Coming of Age: On Turning Eighteen

“Just as a flower does not choose its color, we are not responsible for who we come to be. Only once you realize this do you become free. And to become adult is to become free.” – Stoker (2013)

About a week ago I turned eighteen. I woke up ambushed by my mother and a singing balloon, and then I had to rush off to school. Before I did, my mother, as she does every year, made me pray to God and prostrate in front of my father, in return for which I received his blessings, as well as $20 and a banana. It was all done very hurriedly, and the fact that I don’t really believe in God anyway made me feel slightly guilty (although you don’t exactly have to believe in God to be a Hindu), but my mother had tears in her eyes, and as I went to school, everything felt sort of sad and bittersweet. I definitely didn’t feel anymore adultish, but there was the dread of an upcoming biology test hanging over me. At school most people seemed to have forgotten it was my birthday, which was depressing, but at the same time I couldn’t bring myself to care because I was too busy worrying about the bio test. When I got back home I had a mini existential crisis and cried a bit – maybe the four hours of sleep I’d gotten had something to do with it – and thought, “well, this is the worst birthday ever.” Of course the worst birthday ever was probably the moment you were first born – what a shock that must have been! All that blood and crying and screaming and everyone fussing over you. And I hate hospitals.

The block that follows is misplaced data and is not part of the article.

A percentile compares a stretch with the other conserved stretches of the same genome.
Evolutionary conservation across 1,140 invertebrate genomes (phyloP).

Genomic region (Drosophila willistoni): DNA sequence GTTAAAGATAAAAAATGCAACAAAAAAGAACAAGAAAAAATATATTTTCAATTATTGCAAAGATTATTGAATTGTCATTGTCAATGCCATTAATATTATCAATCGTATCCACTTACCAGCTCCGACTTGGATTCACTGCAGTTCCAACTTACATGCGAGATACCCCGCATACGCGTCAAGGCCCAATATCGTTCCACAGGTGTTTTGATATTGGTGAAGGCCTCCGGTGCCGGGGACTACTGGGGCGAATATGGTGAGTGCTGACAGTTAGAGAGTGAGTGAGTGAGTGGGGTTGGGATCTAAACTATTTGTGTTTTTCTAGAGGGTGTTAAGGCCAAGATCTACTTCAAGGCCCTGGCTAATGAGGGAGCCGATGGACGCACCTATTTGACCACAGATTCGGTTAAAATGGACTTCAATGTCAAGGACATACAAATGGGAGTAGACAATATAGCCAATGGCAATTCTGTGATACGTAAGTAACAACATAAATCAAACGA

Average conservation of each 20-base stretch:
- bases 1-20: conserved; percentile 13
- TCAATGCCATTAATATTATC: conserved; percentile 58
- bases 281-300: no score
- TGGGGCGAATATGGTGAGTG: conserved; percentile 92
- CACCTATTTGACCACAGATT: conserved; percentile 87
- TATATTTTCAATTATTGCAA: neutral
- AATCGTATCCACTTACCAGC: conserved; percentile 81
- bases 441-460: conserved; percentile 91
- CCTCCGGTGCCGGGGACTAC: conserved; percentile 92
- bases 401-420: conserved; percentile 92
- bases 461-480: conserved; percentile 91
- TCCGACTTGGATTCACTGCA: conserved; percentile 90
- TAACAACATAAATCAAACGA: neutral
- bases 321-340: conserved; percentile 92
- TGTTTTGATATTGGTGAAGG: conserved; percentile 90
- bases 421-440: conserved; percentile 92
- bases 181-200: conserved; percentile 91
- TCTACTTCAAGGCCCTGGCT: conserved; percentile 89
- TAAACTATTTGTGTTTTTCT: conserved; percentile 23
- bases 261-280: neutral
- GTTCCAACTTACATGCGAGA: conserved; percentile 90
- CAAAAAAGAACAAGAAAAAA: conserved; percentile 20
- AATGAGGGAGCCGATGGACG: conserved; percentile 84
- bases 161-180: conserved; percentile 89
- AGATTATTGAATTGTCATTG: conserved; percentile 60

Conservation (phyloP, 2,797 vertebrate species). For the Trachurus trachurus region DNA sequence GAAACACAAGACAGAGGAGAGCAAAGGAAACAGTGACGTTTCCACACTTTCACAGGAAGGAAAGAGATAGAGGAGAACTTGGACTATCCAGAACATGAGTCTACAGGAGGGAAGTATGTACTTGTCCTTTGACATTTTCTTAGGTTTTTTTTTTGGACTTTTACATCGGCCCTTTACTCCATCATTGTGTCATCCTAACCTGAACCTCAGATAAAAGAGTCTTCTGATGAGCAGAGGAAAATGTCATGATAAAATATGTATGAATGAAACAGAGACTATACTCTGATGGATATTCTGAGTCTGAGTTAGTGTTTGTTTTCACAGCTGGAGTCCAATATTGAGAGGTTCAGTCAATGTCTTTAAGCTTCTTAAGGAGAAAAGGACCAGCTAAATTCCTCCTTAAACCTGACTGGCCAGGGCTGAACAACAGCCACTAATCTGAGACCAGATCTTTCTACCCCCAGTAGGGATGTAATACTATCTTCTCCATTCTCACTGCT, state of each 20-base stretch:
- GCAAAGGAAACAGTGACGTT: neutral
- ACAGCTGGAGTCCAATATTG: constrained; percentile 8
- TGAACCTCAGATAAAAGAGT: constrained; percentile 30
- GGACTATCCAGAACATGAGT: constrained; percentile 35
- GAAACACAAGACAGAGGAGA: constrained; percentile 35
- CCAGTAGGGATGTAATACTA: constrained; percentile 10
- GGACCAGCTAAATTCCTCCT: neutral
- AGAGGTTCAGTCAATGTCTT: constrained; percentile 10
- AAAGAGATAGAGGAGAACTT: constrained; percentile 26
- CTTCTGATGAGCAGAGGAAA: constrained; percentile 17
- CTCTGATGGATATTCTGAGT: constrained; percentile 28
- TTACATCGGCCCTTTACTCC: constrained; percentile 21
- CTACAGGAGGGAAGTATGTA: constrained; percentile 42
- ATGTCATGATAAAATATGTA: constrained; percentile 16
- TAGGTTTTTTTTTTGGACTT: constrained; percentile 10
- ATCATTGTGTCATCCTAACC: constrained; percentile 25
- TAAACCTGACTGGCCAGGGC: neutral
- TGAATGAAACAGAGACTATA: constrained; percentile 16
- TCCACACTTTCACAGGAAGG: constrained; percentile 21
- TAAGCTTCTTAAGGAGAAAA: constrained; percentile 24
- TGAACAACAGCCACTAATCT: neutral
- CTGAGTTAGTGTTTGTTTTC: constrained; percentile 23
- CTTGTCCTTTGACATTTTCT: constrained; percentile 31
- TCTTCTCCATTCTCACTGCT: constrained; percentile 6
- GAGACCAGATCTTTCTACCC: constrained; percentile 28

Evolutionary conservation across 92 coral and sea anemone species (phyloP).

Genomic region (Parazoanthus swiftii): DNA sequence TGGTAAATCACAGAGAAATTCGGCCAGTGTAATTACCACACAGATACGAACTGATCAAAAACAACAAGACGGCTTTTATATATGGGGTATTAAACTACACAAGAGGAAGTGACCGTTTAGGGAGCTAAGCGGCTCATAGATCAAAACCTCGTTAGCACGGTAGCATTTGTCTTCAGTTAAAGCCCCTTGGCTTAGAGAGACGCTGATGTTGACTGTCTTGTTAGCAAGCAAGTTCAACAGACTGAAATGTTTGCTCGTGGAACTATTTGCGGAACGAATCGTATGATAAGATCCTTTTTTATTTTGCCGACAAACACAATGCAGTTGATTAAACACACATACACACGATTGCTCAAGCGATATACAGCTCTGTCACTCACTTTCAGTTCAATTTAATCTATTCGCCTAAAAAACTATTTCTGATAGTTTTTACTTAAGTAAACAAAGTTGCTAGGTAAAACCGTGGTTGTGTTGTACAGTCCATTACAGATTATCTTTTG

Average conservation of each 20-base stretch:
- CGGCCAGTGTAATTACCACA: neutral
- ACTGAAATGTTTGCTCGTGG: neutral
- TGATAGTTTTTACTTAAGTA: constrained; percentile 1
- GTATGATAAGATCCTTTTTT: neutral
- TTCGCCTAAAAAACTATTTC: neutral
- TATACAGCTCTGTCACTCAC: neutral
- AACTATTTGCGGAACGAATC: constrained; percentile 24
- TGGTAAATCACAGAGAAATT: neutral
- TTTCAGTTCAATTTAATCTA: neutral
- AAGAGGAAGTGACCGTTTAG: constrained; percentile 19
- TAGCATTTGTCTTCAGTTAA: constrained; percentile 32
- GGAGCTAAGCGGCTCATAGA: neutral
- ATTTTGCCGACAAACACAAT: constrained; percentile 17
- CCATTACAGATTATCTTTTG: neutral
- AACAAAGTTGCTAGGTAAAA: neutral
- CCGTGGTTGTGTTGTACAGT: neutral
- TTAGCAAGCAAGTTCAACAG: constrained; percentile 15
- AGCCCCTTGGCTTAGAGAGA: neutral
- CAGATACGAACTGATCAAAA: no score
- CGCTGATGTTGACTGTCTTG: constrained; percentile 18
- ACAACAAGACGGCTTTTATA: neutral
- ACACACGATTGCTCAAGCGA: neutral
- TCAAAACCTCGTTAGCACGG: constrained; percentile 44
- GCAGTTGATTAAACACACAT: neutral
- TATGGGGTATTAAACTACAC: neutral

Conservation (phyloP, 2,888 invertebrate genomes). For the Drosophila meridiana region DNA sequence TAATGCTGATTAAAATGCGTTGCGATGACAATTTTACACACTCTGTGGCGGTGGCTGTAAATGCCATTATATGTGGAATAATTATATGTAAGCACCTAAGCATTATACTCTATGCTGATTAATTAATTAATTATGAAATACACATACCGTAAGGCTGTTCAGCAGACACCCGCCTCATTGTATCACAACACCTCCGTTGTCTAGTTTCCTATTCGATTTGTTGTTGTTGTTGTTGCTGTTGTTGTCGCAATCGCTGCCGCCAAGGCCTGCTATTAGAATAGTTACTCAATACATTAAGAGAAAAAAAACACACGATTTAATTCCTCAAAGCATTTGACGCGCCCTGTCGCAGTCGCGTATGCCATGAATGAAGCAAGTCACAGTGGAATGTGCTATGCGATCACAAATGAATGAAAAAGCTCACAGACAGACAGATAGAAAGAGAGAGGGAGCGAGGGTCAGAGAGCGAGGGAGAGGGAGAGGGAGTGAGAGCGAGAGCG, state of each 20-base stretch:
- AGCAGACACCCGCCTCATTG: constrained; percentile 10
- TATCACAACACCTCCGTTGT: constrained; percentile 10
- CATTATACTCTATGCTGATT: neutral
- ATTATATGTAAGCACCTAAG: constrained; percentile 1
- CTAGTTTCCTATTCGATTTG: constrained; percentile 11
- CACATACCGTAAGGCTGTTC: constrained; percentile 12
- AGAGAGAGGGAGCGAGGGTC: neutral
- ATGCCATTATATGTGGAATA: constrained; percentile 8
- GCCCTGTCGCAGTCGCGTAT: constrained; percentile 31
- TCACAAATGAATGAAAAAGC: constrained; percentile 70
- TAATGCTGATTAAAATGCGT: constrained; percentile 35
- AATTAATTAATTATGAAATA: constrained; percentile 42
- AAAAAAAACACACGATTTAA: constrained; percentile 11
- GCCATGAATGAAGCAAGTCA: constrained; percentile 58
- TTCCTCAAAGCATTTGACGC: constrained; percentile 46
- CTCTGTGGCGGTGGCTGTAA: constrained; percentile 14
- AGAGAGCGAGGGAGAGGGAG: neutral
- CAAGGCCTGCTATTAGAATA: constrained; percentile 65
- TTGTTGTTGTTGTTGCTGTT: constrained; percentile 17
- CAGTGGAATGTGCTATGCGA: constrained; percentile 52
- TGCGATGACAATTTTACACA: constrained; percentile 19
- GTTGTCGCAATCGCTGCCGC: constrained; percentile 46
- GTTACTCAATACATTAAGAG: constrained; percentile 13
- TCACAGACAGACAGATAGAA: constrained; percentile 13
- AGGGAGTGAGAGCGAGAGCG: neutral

But during this mini existential crisis, I had the feeling again that my life was slipping away out of my hands like water and I was powerless to hold the moment still while I figured things out. There’s no pause button for life. It seems like only yesterday I was writing in my diary, “I’m turning eight tomorrow, but I wish I was still seven because seven is my favorite number.” The day before my birthday my parents had been badgering me again about going to medical school, becoming a doctor, etc, etc, and I had the same thought that I would never be free of them (which was what reminded me of the quote above), that I would always, always be stuck in what Sartre calls in Being and Nothingness “mauvaise foi” – bad faith, a sort of self-deception where you adopt false values and tell yourself you’re less free than you really are, forcing yourself into a life you don’t want to live. I did a hypnosis thing the other day and had a vision that I was at a great threshold and on the other side was a path lined with trees and flowers leading up to a little house on a hill filled with sunlight and books. I don’t know what I want to do in life, but there’s such great pressure to have it all figured out before going to college. I mean, I know I want to write, but I don’t think I’m good enough at it to make money from it or be remembered after I die. Of course, with discipline and practice, writing, like all art, can be learned and improved, but I won’t ever be as good as I want to be, and that terrifies me. When they tell me “you have to be a doctor” or “stop being so impractical,” sometimes I think I should just grit my teeth and resign myself to that fate. After all, anyone can grow to like anything with enough time & an open mind. And I have always wanted to help people. Doctors are for the most part financially secure and independent in their careers, and doesn’t everyone want that? And how many people living all over the world are living lives of necessity, doing the things they do out of sheer need to survive. In contrast, to live a life one wants to live seems like a selfish luxury, especially if this life involves doing something that is of no apparent contribution to society. When I had that vision of the threshold I thought of the fig tree in Sylvia Plath’s The Bell Jar, all the rotting figs dropping to my feet because of my horrible indecision, and yet, all I want is a little truth and purpose.